The role of US in Bangladesh war was ambiguous. The public sentiment of Indians was naturally turning against the United States. So any of your opponents would raise a little head that he would be openly declared a CIA agent. Doubts about the leader would automatically arise in the eyes of the people. Jaiprakash Narayan, Morarji Desai, Ashok Mehta and other big leaders were being harassed. All discussions on public issues were stopped and the propaganda against US started banging inside.
What went wrong?
On one hand, Indira Gandhi was proving her supremacy, while on the other hand, the work of Sarvodaya Andolan, Samajwadi Andolan and Rashtriya Swayamsevak Sangh was in full swing. Indira Gandhi was keeping a close eye on all these activities. He was fully aware that these organizations could work to thwart Indira’s imaginary plan. She was taking special care of the RSS as the nature and scope of the RSS was national. The Sangh was denounced as a sectarian, riotous and obstructive organization.
On the other hand, by 1972, while trying to make its image pro-poverty, anti-exploitation and protector of the nation, some cases of corruption started coming out. In it, mainly in Nagarwala, Tulmohan Ram, Maruti, Pondicherry License, Jayanti Shipping, Indira was seen standing behind the corrupt leaders. Around the same time, the Watergate scandal erupted and President Nixon was forced to resign by the US Senate. However, Indira Gandhi started appearing openly in support of the Corruption, claiming Corruption is all over, There is corruption even in the big countries of the world. She went to the extent of saying even Opposition is corrupt.
In 1972, the country faced severe drought. There was a huge shortage of food grains. There were three sides in all four directions. There emerged depositors who would try and take advantage of this situation. In this situation, the attitude of the leaders had not diminished, the people were being robbed by the leader, the deficit in rations was harassing the people. In such an environment, the Maharashtra Bandh of January 2, 1974 was an unprecedented success. The student movement in Gujarat got the support of all the opposition parties. In the form of Jayaprakash Narayan, a star started shining in the people’s movement across the country.
Due to inaction, lack of will, failure to implement government programs, anger about Indira Gandhi was growing among the congress leaders and public at large. In Gujarat, Chimanbhai Patel’s government was recently dismissed by Indira Gandhi and elections were announced. But ambiguity was created about when the election would take place. Morarji Desai was constantly agitating for elections. It was finally decided to hold an election.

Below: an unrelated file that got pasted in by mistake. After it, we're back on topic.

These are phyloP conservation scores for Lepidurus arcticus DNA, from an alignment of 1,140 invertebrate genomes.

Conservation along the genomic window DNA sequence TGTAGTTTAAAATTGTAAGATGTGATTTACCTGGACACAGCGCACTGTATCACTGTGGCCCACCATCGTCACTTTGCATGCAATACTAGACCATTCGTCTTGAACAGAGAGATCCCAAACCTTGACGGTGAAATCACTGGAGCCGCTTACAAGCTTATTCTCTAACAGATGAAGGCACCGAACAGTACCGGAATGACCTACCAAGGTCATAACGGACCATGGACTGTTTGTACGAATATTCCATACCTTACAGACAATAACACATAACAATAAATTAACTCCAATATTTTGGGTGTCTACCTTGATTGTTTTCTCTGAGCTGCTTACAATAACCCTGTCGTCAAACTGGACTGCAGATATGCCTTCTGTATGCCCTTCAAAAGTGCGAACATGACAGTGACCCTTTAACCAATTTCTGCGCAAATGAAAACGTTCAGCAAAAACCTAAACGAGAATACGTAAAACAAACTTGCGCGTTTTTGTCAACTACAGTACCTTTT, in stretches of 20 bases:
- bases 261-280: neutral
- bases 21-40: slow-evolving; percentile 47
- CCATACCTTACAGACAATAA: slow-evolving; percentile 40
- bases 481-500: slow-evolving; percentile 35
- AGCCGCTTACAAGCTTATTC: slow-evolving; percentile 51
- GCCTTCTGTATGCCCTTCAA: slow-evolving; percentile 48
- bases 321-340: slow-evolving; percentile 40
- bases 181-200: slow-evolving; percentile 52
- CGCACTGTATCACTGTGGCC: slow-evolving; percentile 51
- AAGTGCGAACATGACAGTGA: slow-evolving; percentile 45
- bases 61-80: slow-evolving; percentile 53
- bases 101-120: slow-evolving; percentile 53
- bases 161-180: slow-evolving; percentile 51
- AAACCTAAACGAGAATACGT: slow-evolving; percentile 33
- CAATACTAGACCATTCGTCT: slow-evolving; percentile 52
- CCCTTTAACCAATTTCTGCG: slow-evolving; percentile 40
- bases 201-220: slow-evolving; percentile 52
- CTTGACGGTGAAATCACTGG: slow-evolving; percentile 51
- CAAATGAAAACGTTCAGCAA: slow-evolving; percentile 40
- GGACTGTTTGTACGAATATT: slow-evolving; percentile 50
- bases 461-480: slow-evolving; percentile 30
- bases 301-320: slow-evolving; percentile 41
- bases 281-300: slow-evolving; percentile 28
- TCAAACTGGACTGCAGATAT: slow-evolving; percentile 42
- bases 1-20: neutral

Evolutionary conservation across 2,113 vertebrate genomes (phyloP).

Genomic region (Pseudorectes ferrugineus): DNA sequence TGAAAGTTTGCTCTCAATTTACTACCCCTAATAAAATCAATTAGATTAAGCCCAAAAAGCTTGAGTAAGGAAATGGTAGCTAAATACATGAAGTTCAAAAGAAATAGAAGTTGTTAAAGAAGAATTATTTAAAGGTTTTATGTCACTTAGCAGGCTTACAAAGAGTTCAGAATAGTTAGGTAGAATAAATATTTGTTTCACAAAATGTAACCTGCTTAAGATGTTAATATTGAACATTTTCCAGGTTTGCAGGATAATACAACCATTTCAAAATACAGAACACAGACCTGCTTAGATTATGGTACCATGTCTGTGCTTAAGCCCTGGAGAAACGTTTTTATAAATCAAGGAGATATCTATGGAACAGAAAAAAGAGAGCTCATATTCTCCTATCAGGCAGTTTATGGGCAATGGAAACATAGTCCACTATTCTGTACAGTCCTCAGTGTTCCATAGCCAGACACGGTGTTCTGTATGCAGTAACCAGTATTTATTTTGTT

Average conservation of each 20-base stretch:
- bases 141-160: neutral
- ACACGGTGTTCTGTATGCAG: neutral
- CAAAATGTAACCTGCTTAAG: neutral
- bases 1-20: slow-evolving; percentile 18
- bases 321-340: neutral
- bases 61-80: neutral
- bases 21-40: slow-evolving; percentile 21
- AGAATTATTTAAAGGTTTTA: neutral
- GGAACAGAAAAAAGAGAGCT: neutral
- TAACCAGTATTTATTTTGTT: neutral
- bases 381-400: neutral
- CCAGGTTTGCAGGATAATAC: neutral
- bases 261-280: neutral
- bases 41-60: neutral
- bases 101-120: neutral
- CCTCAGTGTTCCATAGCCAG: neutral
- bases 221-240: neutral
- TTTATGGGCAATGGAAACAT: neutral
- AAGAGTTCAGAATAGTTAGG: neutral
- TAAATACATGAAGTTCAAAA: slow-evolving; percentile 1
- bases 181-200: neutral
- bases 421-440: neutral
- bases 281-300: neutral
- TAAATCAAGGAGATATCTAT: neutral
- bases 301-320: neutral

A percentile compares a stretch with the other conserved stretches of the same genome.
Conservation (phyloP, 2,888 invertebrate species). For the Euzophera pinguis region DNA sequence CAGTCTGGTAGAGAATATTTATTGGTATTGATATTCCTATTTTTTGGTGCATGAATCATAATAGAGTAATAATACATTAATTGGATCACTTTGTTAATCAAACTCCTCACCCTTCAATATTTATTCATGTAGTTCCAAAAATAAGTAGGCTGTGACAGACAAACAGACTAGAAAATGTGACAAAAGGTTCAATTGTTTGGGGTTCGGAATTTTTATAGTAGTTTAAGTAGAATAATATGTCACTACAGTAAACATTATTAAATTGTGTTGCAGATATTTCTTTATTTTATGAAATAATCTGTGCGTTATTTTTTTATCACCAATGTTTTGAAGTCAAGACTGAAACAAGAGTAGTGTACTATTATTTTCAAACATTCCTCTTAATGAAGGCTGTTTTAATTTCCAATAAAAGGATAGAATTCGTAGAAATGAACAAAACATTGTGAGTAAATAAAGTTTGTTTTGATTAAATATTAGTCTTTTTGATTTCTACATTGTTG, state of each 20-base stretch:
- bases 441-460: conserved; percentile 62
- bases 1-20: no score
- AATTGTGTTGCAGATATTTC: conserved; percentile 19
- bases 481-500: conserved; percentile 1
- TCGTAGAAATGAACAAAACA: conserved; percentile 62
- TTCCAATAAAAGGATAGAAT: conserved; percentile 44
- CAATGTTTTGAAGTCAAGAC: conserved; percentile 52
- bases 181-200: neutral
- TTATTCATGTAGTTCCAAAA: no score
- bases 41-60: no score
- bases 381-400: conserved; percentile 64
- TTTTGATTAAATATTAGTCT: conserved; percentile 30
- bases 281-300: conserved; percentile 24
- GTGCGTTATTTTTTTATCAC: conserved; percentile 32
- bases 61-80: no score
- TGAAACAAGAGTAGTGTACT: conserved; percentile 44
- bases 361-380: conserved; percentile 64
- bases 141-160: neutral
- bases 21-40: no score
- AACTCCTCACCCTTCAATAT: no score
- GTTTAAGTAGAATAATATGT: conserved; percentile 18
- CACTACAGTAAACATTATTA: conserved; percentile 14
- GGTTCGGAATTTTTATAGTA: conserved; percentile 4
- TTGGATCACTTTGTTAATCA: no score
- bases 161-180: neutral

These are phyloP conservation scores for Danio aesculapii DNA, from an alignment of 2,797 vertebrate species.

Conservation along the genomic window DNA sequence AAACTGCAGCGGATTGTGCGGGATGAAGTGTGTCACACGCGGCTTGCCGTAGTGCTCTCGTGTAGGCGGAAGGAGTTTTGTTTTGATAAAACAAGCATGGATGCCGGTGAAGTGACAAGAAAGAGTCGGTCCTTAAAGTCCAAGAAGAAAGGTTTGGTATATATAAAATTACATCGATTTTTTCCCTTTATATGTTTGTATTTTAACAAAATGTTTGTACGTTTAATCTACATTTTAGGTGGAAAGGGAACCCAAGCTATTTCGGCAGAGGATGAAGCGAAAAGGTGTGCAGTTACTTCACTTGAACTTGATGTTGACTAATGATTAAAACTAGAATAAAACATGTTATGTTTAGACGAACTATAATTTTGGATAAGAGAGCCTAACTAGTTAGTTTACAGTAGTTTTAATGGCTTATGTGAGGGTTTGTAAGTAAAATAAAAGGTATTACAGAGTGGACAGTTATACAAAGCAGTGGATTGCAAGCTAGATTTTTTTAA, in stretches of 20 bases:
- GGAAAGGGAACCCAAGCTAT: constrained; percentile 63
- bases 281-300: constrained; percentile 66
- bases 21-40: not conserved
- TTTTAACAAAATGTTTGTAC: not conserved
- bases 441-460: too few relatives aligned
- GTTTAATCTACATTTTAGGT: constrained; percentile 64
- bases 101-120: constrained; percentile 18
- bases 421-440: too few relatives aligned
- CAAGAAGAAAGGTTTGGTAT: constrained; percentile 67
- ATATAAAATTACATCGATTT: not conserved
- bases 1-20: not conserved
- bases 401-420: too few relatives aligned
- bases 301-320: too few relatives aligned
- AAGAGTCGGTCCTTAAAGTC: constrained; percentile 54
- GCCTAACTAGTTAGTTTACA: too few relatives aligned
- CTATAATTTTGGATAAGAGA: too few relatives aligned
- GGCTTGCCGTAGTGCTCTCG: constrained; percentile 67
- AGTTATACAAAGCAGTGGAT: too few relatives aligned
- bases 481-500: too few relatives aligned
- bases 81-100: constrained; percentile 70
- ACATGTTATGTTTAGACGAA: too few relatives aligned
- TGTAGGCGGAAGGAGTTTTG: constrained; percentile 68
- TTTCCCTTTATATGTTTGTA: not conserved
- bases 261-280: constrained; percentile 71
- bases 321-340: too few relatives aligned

June 12: Day of upheaval
This day was very unlucky for Indira Gandhi. In Allahabad High Court, Judge Jagmohanlal quashed Indira Gandhi for contesting as an MP and barred her from contesting for next six years. In the four-year-old case, her rival Rajnarayan had presented evidence before the court alleging electoral fraud. In the evening of same day, results of the Gujarat elections were declared and the Congress lost, while the Janata Morcha won.
The omnipotent Indira Gandhi suffered these two blows on the same day, realizing that it was time to blow the trumpet of coveted dictatorship. A massive public meeting was held on June 20th at the Boat Club in Delhi. In her speech, Indira Gandhi said that this is the largest public meeting in the history of world. She was trying to show the world that he still had support of the masses.
On the one hand, the powerful ruling party and on the other hand, the opponents who live a life of morality and selfless sacrifice. At the same time there was widespread public discontent. On June 25, 1975, the ruling party completed preparations to raise the weapons of Misa, Censorship and Constitutional amendment.
The names of nation’s top leaders were sent across to the local police. On the night of June 25, a strategy was devised to arrest such prominent leaders. Arrests started everywhere and there was outcry all over. Many people were sent to prison within a few days. Battalions of local police and central police started sitting on crossroads. The atmosphere was one of fear. It was not possible to predict who would be picked. In such a situation, the question arose as to what to say to whom and whom to trust.
On June 30, Sangh’s Sarsanghchalak Balasaheb Deoras was arrested from Nagpur railway station. From then on, they started laying hands on the Sangh workers. The police started moving around with lists. On July 4, 1975, Sangh was officially banned. Sangh offices were sealed. Punchnama was recorded as sticks, fake knives, spears and weapons found in the Sangha offices. Sangh is a violent organization and it was forced to spread propaganda in such a way as to create social divisions among the youth and force them to support violence.
The whole country was turning into a huge prison. It all started to take the form of an organization called Lok Sangharsh Samiti. There was no argument, no lawyer, no appeal everywhere in the country. Students stopped going to school, lawyers stopped going to court, officials started resigning, officials started returning government awards and testimonials. The Prime Minister’s Office was flooded with letters of protest from the people. The Tamil Nadu and Gujarat governments officially protested.
The chain of Satyagraha and peaceful rallies continued and 1977 dawned. The demands of Opposition were met. The Lok Sabha elections were announced on January 18, 1977. In all these endeavors, the Sangh was an organization with no political will, but Bharatiya Jana Sangh, the Samajwadi Party and other smaller parties formed Janata Party. In the election, Indira Gandhi’s party was defeated. By electing 295 MPs, the people filled the Janata Party’s pockets and thwarted Indira Gandhi’s plans to establish dictatorship.
Again, the public said that they would not spare anyone who would dare to touch the democratic fabric of this nation.
Author : Satish Nikam